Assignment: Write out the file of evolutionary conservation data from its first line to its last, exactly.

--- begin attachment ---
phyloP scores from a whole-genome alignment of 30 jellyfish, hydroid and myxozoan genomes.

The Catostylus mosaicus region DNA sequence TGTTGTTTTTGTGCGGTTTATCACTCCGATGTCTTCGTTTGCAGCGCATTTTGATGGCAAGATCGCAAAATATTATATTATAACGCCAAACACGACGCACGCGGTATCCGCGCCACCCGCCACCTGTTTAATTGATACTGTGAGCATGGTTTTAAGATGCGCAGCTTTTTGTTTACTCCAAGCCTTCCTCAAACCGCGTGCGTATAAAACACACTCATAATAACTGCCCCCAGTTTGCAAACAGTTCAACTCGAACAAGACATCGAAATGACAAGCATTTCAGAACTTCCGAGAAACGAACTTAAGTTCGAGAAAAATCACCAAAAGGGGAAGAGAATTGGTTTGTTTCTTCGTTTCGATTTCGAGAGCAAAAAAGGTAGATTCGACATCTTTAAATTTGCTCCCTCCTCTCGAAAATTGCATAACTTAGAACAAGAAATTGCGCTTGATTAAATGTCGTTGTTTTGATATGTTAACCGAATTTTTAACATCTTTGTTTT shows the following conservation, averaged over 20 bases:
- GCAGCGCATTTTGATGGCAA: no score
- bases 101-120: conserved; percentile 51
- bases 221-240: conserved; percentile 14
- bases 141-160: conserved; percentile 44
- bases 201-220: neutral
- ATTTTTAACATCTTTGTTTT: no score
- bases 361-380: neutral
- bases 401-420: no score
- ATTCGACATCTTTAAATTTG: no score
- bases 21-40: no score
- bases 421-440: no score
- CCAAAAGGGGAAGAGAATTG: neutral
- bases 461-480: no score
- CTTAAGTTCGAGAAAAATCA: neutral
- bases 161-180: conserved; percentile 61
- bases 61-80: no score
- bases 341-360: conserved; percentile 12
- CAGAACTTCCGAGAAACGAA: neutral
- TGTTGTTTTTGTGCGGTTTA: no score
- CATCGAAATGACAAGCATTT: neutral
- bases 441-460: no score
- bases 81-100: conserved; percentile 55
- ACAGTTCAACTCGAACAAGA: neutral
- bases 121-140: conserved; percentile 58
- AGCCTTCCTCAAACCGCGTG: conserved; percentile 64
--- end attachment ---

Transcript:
phyloP scores from a whole-genome alignment of 30 jellyfish, hydroid and myxozoan genomes.

The Catostylus mosaicus region DNA sequence TGTTGTTTTTGTGCGGTTTATCACTCCGATGTCTTCGTTTGCAGCGCATTTTGATGGCAAGATCGCAAAATATTATATTATAACGCCAAACACGACGCACGCGGTATCCGCGCCACCCGCCACCTGTTTAATTGATACTGTGAGCATGGTTTTAAGATGCGCAGCTTTTTGTTTACTCCAAGCCTTCCTCAAACCGCGTGCGTATAAAACACACTCATAATAACTGCCCCCAGTTTGCAAACAGTTCAACTCGAACAAGACATCGAAATGACAAGCATTTCAGAACTTCCGAGAAACGAACTTAAGTTCGAGAAAAATCACCAAAAGGGGAAGAGAATTGGTTTGTTTCTTCGTTTCGATTTCGAGAGCAAAAAAGGTAGATTCGACATCTTTAAATTTGCTCCCTCCTCTCGAAAATTGCATAACTTAGAACAAGAAATTGCGCTTGATTAAATGTCGTTGTTTTGATATGTTAACCGAATTTTTAACATCTTTGTTTT shows the following conservation, averaged over 20 bases:
- GCAGCGCATTTTGATGGCAA: no score
- bases 101-120: conserved; percentile 51
- bases 221-240: conserved; percentile 14
- bases 141-160: conserved; percentile 44
- bases 201-220: neutral
- ATTTTTAACATCTTTGTTTT: no score
- bases 361-380: neutral
- bases 401-420: no score
- ATTCGACATCTTTAAATTTG: no score
- bases 21-40: no score
- bases 421-440: no score
- CCAAAAGGGGAAGAGAATTG: neutral
- bases 461-480: no score
- CTTAAGTTCGAGAAAAATCA: neutral
- bases 161-180: conserved; percentile 61
- bases 61-80: no score
- bases 341-360: conserved; percentile 12
- CAGAACTTCCGAGAAACGAA: neutral
- TGTTGTTTTTGTGCGGTTTA: no score
- CATCGAAATGACAAGCATTT: neutral
- bases 441-460: no score
- bases 81-100: conserved; percentile 55
- ACAGTTCAACTCGAACAAGA: neutral
- bases 121-140: conserved; percentile 58
- AGCCTTCCTCAAACCGCGTG: conserved; percentile 64